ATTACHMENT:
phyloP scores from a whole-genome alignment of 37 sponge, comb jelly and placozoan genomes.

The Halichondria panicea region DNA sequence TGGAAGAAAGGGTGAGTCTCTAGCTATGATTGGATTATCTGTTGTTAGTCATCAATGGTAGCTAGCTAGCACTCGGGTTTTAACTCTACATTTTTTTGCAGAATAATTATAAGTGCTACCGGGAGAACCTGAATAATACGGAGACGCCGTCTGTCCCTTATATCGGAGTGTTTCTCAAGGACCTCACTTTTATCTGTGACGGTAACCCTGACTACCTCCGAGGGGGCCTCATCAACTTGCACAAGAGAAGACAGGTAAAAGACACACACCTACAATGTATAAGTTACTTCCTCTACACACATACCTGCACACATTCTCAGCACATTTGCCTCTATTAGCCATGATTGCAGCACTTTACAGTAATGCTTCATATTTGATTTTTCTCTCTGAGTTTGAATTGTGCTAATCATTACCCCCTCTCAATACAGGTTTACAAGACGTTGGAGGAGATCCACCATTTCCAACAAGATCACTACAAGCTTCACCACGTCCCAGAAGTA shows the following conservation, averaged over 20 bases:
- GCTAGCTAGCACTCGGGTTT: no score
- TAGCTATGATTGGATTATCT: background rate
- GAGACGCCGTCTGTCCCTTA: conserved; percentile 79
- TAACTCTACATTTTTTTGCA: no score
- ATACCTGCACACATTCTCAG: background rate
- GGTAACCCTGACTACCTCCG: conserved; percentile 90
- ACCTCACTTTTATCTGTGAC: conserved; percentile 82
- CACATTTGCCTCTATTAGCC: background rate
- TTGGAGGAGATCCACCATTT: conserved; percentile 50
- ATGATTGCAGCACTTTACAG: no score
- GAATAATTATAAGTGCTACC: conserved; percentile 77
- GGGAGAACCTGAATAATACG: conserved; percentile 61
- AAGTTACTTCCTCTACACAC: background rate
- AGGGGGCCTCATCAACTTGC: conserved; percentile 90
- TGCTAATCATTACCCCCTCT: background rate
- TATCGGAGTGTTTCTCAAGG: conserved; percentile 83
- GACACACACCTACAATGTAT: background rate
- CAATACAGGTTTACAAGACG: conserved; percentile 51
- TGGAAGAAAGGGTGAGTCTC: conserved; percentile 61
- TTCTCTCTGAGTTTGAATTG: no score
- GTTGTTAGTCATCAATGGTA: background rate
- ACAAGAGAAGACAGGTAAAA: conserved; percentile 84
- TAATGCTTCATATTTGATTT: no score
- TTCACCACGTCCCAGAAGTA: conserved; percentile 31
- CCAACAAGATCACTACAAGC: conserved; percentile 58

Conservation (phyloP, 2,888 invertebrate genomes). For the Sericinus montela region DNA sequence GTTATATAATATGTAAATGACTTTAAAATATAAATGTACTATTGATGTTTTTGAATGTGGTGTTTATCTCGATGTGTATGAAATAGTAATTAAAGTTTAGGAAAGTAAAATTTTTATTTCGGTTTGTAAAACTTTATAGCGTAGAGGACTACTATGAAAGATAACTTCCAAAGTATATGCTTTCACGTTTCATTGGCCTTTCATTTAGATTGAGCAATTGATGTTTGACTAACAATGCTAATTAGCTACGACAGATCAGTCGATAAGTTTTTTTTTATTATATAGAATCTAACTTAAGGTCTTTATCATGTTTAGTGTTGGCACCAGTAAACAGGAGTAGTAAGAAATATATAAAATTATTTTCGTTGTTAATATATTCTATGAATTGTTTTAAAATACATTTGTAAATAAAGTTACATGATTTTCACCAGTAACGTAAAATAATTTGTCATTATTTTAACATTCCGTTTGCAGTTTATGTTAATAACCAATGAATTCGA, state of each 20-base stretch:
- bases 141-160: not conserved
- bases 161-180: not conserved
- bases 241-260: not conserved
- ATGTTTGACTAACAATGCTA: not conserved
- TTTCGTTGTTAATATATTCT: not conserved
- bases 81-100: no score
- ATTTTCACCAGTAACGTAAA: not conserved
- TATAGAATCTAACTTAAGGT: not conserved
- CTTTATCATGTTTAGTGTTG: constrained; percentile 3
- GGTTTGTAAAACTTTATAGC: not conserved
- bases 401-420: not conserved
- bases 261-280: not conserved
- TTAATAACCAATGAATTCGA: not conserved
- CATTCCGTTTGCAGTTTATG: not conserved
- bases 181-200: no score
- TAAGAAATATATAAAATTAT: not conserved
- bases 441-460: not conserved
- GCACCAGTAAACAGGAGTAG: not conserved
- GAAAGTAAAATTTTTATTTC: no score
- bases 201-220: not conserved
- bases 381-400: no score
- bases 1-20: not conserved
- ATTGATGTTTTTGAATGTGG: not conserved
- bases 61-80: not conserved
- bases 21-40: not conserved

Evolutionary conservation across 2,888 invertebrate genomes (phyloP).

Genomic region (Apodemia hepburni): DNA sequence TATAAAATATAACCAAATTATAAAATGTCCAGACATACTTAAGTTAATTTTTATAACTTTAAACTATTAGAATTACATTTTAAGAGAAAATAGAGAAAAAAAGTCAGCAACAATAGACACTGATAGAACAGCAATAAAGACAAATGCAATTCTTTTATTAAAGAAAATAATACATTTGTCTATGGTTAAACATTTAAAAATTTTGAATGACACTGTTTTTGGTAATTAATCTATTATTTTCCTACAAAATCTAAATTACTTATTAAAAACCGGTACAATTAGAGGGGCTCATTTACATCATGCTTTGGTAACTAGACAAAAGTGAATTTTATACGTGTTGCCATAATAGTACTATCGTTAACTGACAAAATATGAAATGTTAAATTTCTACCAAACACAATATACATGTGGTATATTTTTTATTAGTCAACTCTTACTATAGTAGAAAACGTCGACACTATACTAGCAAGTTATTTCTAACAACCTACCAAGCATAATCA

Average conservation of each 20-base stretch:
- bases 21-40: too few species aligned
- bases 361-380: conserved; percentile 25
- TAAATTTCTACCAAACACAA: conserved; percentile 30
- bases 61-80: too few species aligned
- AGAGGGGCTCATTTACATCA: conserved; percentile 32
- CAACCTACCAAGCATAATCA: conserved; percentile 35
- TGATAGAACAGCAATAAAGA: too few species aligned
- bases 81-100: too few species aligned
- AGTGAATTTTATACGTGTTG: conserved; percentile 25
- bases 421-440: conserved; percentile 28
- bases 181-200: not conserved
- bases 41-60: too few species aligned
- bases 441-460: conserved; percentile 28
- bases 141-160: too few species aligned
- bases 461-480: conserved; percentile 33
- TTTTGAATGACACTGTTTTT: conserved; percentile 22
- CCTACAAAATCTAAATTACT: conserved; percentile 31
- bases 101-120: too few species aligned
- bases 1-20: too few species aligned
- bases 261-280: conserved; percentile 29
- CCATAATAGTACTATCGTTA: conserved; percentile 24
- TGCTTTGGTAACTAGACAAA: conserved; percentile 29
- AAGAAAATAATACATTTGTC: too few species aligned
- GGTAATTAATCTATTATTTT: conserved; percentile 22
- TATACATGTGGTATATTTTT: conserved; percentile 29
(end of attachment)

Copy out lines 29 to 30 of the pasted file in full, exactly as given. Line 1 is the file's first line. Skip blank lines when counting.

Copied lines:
- bases 141-160: not conserved
- bases 161-180: not conserved